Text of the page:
Another meticulously researched and vivid historical fiction / mystery in Barbara Hambly’s Benjamin January series. January is a free man of color in New Orleans, 1840. He is also a musician and a surgeon (certified in Paris). He wants to save everybody and is painfully aware of how few he can actually help.
In this episode, he heads to New York City to help find a young (white) woman who disappeared without a trace. In order to find her, he must slip into the Children of the Light — a religious community in upstate New York run by the charismatic abolitionist Reverend Broadaxe.
Bursting with historical detail, Hambly brings to life the social and political climate of the day — the various religious communities, the occult (and associated scams), the “blackbirders” who catch escaped slaves (or anyone they can) in the North for return to the South, the presence and use of opiates, etc. Real-life characters PT Barnum and David Ruggles play an integral and plausible role in the proceedings.
Plenty of action for those who enjoy action — personally I was far more interested in the history which was detailed and full of dialog, characters, and the rich inner world of January’s thoughts. The portrait of the time and place is full of comprehensive perceptions from a variety of perspectives — the sights, sounds, smells, and the ever present tumult of conflicting ideas.
No need to read previous books — I’ve probably read four out of the seventeen and had no problem understanding the context.
Thank you to Severn House and NetGalley for providing an advance copy of this book in exchange for my honest review. The book will be published on January 5th, 2021.
A compelling story combining a fictionalized history of Sarah Grimke — one the first female abolition agents and among the earliest major American feminist thinkers — and a “thickly imagined” story about Hetty — the slave girl given to Sarah on her 11th birthday.
The interwoven stories are told in alternating chapters by the two first person narrators. The time period: 1804 – 1838. Sarah’s story takes us from the North Carolina plantation to Quaker country to public abolition speaking tours around the country. She and her sister, Nina, were the authors (along with Nina’s husband, the famous abolitionist Theodore Weld) of the pamphlet American Slavery as It Is which influenced Harriet Beecher Stowe’s Uncle Tom’s Cabin.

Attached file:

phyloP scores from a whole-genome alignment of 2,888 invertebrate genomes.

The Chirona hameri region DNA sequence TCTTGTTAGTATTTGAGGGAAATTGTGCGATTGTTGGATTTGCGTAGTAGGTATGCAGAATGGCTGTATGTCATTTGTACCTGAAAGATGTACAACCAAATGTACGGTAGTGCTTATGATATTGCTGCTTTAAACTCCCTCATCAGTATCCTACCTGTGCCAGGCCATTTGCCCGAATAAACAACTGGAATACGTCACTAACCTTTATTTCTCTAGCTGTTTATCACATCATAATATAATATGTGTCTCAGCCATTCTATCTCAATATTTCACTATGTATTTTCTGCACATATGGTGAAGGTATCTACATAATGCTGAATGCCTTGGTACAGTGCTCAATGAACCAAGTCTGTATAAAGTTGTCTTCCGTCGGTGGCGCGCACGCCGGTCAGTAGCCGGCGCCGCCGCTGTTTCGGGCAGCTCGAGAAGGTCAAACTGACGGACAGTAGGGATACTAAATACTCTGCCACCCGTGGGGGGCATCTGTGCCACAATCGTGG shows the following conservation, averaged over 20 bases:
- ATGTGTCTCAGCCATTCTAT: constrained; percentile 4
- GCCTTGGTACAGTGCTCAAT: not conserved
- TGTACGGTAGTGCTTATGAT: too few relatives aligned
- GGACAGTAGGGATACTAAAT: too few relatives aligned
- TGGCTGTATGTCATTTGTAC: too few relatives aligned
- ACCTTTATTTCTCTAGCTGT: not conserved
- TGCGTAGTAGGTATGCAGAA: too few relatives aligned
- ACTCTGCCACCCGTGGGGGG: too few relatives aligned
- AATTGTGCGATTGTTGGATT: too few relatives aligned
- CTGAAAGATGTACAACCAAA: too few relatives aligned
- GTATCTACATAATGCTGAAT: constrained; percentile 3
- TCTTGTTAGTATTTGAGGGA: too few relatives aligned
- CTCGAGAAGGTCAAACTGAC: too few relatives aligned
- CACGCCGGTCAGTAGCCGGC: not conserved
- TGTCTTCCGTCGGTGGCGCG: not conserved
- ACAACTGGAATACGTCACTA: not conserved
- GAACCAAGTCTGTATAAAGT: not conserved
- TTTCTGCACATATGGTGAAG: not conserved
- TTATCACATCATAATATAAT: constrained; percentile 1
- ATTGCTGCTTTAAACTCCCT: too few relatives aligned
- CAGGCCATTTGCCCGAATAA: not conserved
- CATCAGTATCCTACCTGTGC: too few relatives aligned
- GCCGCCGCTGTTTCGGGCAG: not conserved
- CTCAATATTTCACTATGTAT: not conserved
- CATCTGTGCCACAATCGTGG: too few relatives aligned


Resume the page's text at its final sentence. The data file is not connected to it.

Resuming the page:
Hetty’s story — created from the barest of historical documents — tells a story full of the horrors of slavery, including a potential slave revolt (and harsh retribution) populated by figures drawn from historical rumor. Woven through the stories are the interactions between the two women. I loved this summary from Hetty when the two were around 18 and had a kind of friendship:
“People say love gets fouled by a difference big as ours. I didn’t know for sure whether Miss Sarah’s feelings came from love or guilt. I didn’t know whether mine came from love or a need to be safe. She loved me and pitied me. And I loved her and used her. It never was a simple thing. That day, our hearts were pure as they ever would get.”
In all honesty, I didn’t love this book. The writing is good and the story compelling, but I didn’t find any new insights. Hetty’s story smacked of modern sensibilities applied to a horrible situation that has already been described (and often better) many, many times. The Grimke story was more interesting as it was new to me — and the emotional tone was probably pretty accurate given the times and the lack of opportunity for women — but it took a long time and a lot of hand-wringing before anything could really happen.
I want to read books that have new insights or teach me about a period of history or new (to me) cultures. I’d like to move away from noxious concepts such as slavery and the idea that women are incapable of contributing outside the domestic sphere — these concepts are old (and well-documented) news.